Many African Americans feared that joining forces with the peace movement would blunt their analysis of the way racial issues at home related to the war abroad. Some African Americans called for a black-led antiwar organization, as a way to take part in the movement without fear of being engulfed by it, but this never materialized. African Americans may not have joined antiwar organizations or events but they continued to address the war from within civil rights and black power groups. They were a part of the movement, but highly conscious of retaining a distinct identity within it.11

Beyond the experiences of racial and ethnic groups, Women Strike for Peace, one of the most active antiwar groups, couched their activism in what historian Amy Swerdlow has termed “maternalist” terms. They emphasized acting as women, “in service of others”—their sons at risk of the draft and the children injured in Vietnam. In doing so, they encouraged a more mainstream image of antiwar work, hoping to appeal to any American woman.12

In the American South, antiwar students tried to use southern identity to galvanize others. They encouraged southerners to “secede” from America over the war, hoping to capitalize on positive associations with a rebel image to inspire antiwar work. This tactic did not necessarily work—indeed it alienated many African Americans—but it was yet another attempt to draw on a specific group identity in protesting the war, as well as an example of seeking to transform a cultural value.13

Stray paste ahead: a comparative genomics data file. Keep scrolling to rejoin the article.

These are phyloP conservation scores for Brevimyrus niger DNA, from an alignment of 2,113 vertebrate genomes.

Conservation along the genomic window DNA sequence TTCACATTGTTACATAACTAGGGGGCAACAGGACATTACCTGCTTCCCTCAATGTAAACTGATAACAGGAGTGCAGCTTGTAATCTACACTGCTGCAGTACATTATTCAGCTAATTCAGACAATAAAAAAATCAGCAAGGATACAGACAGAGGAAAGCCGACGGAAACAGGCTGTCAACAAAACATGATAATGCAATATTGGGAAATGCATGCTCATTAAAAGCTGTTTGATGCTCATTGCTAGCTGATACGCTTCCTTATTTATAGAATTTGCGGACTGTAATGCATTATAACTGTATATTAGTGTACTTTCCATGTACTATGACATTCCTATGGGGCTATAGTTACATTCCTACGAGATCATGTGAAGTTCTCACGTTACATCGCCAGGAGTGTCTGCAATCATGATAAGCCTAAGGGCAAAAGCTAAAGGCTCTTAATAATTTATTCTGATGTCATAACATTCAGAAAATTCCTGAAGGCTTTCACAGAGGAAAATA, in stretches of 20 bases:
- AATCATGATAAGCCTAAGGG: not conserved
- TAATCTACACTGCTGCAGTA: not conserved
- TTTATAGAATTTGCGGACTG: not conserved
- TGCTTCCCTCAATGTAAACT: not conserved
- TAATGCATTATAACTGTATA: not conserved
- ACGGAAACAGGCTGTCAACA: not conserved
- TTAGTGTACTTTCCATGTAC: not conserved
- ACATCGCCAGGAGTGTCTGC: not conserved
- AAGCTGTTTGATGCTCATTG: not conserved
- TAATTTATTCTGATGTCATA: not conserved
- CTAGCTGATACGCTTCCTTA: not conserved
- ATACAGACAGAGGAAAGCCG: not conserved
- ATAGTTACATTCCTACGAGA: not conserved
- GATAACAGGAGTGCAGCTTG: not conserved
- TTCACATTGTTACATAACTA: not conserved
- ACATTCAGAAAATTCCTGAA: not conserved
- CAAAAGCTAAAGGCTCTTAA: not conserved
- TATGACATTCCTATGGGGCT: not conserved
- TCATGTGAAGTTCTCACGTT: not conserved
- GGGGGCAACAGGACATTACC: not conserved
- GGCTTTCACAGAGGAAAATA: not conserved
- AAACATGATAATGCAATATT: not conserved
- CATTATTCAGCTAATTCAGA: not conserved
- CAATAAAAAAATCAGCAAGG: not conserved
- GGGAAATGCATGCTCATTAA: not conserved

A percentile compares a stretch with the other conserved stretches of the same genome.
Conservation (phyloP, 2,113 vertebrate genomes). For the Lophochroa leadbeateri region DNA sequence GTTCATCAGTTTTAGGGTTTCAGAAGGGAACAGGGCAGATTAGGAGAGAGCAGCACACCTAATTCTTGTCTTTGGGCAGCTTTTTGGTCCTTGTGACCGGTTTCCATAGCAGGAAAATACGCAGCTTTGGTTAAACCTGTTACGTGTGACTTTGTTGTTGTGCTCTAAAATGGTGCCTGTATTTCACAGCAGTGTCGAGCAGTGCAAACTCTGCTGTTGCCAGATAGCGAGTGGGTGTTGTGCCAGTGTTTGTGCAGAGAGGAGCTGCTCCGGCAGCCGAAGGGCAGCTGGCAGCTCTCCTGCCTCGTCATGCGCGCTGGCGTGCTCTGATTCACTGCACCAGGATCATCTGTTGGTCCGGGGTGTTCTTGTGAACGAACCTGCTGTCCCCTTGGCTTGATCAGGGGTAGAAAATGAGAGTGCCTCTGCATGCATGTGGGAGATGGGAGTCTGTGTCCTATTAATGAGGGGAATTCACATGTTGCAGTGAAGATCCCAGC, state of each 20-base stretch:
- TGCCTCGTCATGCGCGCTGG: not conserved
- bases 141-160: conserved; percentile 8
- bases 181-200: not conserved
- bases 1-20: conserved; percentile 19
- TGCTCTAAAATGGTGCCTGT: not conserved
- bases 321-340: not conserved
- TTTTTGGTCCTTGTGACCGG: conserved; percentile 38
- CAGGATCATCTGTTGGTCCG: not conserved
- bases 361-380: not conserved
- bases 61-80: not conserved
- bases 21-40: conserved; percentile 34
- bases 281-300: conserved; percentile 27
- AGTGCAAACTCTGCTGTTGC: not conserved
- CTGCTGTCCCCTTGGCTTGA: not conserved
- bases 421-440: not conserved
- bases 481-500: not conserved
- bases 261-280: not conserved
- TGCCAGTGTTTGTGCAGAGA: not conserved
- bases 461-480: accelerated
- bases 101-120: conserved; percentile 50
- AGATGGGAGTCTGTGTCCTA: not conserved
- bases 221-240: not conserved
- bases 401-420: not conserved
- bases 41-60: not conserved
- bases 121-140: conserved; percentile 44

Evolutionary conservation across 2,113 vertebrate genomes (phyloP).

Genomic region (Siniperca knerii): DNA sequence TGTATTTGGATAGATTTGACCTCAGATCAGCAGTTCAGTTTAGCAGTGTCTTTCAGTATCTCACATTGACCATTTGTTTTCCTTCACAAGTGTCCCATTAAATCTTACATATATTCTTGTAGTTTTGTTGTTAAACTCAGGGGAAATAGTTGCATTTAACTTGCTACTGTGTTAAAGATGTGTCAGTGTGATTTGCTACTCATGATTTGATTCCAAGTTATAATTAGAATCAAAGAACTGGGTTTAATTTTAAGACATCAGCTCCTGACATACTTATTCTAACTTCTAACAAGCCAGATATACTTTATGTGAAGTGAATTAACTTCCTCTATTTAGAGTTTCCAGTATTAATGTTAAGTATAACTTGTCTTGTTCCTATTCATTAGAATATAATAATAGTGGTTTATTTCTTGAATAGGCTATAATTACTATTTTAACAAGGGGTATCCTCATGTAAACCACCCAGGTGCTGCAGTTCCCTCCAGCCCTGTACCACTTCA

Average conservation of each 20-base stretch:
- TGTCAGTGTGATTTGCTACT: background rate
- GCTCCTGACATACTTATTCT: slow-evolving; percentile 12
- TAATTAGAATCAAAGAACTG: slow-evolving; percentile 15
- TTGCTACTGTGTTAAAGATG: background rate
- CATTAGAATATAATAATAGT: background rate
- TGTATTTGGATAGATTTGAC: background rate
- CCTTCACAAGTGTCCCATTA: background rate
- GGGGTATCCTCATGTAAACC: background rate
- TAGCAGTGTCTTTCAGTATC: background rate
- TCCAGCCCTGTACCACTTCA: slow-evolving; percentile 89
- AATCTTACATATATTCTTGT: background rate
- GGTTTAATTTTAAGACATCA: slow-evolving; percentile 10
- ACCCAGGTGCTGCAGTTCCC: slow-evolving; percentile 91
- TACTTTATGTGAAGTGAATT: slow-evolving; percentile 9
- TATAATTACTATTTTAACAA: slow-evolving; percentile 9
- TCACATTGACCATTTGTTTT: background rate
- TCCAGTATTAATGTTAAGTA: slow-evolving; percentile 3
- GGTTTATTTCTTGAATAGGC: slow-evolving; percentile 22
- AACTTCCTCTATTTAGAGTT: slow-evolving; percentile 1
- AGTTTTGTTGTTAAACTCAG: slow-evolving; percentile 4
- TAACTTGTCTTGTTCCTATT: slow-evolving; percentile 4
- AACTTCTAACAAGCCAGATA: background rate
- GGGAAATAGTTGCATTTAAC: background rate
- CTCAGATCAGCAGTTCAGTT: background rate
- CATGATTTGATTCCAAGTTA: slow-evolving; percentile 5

Vietnam veterans would also form an important bloc of protesters, organizing in groups like Vietnam Veterans Against the War (VVAW). They, too, felt they had a unique perspective and reason for protesting. VVAW became yet another group that was distinct within the movement, yet integral to the cause, providing some of the most compelling testimony against the war.14

Mennonites shared another feature of the antiwar movement: intra-generational conflict. While the stereotype of the 1960s is that campuses were alight with protest this was not always the case. Antiwar student activism often involved a band of dedicated few, facing hostilities from other students and drawing on antiwar faculty for support.15 This was the case for Mennonite campuses where faculty members were often more supportive of student protest than other students. Goshen College professors like J. R. Burkholder, Dan Hess, Dan Leatherman, and Atlee Beechy were integral to antiwar work.16 Professors at EMC also defended students involved in peace vigils, cautioning in the campus newspaper that the Mennonite mentality of “die Stillen im Lande,” or being “the quiet in the land” could lead to terrible atrocities, citing the example of Nazi Germany as a situation when being quiet made ordinary people complicit in government violence.17 These faculty were part of a new interpretation of the peace position, one that questioned obedience to the state and looked for ways to make pacifism active.18 In the meantime, many students still interpreted Mennonite pacifism to preclude protest. In the words of an EMC student, critical of draft card burning in 1965, “. . . Let’s give Uncle Sam his due place in our society…While our citizenship is not in this world, we must serve our nation.”19